In all of our analyses we have assumed that the equivalence premise holds for all the scale values, that is, that patients sharing the same scale value are identical among each other but different from any other patient, at least in the measured characteristic. This premise is intrinsic to any measurement, irrespective of other measure properties such as rank or unit measure. However, this assumption is highly questionable in the case of the NIHSS scale. For example, a NIHSS of 3 could represent a major deficit in 1 area or a collection of 3 very minor deficits. Our analysis does not provide any evidence about the correspondence between these 2 different kinds of NIHSS of 3, but maybe a future MCA performed on the different components of this scale could add some new information. Taking into account the idiosyncrasies of stroke patients, it should also be studied to see if they can help in assessing the equivalence between those different NIHSS=3 values.
In the interest of parsimony, our reported analyses have not considered 3 variables that may potentially affect the distribution of the outcome scales: study, allocated treatment, and Treatment delay. When those 3 variables have been included in our analyses, the results have been almost identical.
Implications for Phase III Clinical Trials
Our results point out that the frequent dichotomization of ordinal scales merges scale values that correspond to different patient status, suggesting the loss of power previously raised by several authors, either by using theoretical formulas of sample size3 or by reanalyzing previous stroke clinical trials.25 However, Savitz et al26 found that the Cochran-Mantel-Haenszel ordinal shift test failed to outperform the dichotomized Rankin outcome of 0 to 2 in the post hoc analysis of the NINDS and ECASS trials.
We have shown that the assumption of unit measurement has a modest impact on results, allowing parametric statistics, such as means and standard deviations, to display patient evolution on any of those scales and using design features to improve statistical efficiency (such as averaging repeated determination of the same scale to control either inter-rater or intrapatient variability). Researchers can avoid the assumption of a constant scale unit by using an ordinal analysis, which retains much of the power and is less sensible to extreme values. In ordinal analyses, treatment effect estimates can take the form of odds ratios3 or the Mann-Whitney-Wilcoxon c-statistic; that is, the proportion of patients having better outcomes with the study intervention than with the control,27 which is a single and interpretable measure of stroke treatment effect.5,28⇓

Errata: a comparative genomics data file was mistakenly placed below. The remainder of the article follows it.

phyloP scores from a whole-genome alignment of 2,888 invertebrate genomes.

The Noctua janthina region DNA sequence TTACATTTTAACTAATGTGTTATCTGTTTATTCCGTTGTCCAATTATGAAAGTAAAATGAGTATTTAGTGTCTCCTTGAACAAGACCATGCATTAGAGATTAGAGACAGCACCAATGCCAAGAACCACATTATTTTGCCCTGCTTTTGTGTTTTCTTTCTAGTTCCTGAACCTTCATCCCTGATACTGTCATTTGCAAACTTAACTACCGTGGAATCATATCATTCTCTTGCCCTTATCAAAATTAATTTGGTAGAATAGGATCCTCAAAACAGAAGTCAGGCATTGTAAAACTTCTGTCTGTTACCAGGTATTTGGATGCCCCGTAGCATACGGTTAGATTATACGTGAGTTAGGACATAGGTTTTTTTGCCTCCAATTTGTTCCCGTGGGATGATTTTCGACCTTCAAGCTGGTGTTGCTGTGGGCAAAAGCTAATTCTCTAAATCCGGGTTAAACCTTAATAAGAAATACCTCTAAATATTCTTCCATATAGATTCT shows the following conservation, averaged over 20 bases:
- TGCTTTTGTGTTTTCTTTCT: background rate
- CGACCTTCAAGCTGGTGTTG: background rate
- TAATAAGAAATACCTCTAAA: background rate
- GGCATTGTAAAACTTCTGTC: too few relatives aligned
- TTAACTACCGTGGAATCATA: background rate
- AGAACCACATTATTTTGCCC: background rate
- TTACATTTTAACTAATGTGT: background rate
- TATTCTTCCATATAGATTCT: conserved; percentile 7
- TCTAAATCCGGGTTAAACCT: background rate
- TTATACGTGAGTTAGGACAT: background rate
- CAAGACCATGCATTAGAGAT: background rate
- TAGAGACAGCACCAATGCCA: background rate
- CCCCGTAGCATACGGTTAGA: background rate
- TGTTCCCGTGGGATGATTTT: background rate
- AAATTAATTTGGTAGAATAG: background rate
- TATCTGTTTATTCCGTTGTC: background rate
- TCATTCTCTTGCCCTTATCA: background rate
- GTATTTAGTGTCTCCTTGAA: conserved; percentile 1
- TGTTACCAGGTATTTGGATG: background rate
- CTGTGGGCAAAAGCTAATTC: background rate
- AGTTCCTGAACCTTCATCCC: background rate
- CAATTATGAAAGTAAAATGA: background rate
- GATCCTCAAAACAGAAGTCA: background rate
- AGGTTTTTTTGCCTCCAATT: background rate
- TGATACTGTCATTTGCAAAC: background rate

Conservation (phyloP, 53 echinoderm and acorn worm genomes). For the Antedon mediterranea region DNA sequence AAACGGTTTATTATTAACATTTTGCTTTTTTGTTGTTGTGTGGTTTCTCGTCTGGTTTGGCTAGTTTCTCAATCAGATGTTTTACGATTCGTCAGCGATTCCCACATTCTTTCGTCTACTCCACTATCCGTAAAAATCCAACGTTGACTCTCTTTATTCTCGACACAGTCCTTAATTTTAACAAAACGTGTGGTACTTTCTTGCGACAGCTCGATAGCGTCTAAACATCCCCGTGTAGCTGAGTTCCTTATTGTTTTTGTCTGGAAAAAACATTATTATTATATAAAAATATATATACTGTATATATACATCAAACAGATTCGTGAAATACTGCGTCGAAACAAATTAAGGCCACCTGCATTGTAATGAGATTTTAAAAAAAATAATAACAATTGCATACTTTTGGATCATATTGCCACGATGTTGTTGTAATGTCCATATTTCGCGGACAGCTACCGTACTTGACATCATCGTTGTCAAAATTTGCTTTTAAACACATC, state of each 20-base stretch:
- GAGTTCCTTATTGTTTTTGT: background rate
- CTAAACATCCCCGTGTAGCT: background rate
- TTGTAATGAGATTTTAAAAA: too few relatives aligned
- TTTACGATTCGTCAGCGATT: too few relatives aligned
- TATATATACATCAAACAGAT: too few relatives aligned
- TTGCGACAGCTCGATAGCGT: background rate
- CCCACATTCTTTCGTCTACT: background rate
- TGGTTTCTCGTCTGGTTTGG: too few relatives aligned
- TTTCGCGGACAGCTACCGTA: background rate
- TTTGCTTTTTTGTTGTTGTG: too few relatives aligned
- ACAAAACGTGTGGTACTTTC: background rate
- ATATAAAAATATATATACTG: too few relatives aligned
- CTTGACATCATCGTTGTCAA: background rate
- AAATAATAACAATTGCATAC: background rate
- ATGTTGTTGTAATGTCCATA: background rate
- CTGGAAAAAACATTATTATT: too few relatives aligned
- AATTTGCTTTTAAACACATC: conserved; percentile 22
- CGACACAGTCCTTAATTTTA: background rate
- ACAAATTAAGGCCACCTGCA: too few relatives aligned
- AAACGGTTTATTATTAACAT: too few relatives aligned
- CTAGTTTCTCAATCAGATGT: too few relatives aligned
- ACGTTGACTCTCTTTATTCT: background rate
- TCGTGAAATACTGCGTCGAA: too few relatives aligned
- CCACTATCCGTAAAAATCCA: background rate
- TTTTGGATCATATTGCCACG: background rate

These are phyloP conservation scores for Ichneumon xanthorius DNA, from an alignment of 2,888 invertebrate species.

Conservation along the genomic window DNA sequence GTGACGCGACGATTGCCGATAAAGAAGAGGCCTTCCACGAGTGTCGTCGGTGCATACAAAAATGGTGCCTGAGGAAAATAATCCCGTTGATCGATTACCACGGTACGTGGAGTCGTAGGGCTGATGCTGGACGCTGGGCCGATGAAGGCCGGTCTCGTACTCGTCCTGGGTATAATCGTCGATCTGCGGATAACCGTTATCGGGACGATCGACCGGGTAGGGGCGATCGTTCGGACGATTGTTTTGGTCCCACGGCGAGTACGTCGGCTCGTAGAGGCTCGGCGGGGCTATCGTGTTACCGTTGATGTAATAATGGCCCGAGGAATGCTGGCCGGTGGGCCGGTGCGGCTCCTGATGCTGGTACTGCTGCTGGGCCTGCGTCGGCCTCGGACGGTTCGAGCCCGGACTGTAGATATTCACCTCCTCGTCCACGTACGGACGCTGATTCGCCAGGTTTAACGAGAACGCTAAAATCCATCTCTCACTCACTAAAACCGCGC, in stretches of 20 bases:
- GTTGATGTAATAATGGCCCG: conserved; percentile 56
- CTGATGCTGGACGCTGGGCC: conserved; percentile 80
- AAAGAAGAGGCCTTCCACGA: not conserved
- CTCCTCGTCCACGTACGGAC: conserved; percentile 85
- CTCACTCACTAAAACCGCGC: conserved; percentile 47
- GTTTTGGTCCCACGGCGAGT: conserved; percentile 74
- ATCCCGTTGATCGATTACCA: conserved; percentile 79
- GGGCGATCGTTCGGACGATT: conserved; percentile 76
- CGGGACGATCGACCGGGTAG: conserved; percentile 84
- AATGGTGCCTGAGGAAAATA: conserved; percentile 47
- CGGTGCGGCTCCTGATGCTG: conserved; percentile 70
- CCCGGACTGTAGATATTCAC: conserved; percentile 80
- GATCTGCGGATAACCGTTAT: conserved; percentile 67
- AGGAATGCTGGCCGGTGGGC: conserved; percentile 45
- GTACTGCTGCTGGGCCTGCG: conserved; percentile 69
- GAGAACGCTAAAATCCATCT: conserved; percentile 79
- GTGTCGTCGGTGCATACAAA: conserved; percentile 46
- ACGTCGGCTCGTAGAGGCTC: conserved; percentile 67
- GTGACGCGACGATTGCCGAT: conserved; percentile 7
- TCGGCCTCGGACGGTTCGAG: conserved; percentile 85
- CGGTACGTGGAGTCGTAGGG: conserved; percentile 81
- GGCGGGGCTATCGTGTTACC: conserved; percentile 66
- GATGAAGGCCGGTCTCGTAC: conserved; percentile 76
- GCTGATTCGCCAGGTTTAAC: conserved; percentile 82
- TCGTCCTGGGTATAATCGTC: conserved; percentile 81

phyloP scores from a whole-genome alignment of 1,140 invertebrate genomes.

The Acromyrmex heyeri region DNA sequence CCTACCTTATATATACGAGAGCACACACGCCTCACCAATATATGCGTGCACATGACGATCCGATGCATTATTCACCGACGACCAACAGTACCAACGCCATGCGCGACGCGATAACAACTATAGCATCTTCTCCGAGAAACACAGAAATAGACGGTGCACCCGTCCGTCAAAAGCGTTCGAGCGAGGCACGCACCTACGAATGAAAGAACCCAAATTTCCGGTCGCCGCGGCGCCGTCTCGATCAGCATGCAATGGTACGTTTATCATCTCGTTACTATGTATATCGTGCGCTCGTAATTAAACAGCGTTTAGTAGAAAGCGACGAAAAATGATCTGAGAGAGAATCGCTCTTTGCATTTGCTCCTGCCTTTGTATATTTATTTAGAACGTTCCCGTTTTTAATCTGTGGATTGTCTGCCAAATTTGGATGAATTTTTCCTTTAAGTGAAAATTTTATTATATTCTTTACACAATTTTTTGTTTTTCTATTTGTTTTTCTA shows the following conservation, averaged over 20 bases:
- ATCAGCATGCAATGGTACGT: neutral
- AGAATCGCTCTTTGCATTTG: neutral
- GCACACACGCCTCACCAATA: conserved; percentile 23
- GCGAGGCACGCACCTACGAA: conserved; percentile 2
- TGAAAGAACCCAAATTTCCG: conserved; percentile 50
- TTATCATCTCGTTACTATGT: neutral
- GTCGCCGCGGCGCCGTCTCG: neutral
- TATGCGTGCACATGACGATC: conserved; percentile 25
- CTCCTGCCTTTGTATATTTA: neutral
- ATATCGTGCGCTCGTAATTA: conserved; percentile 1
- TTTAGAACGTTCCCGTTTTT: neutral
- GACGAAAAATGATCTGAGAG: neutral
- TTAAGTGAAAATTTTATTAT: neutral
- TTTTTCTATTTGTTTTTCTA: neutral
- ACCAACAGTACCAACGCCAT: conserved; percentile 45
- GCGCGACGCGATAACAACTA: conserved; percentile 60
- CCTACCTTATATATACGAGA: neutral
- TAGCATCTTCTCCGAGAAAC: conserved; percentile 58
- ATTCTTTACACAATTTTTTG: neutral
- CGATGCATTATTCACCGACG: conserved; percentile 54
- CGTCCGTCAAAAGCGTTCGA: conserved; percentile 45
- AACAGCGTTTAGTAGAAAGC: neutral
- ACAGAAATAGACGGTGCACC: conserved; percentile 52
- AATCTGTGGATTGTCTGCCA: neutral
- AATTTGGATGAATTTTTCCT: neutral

Our results also provide a foundation for merging estimates from different scales. Because the scales do not statistically measure unique dimensions, results in different directions should not be encountered, and a single combined estimate will increase study power. The O'Brien test may combine quantitative variables from several outcomes.29 If the unit-measure assumption does not hold, the adjusted O'Brien rank–sum-type test can be applied to the ordinal outcome scales.30
By interpreting the scales as repetitions of the measurement of patient recovery, we pose the question of “adding patients or adding measures,”31 because extra information can also be provided by other scales, such as the Glasgow Outcome Scale.
Our results suggest that the common practice of using a single dichotomized scale in primary end point analysis is not optimal, and it may result in reduced study power, making trials needlessly larger or increasing the chance that studies will fail to detect the benefit of a genuinely efficacious agent. Our results indicate that more information can be used in the statistical analysis of stroke trials if dichotomization is avoided and several scales are joined to estimate a single efficacy measure.
However, we have not studied the power of the suggested methods under different alternative treatment effects. To definitively boost the chances of improving stroke treatment, statistical simulation studies should be performed to consider the type of treatment effect of the new compound over the comparator.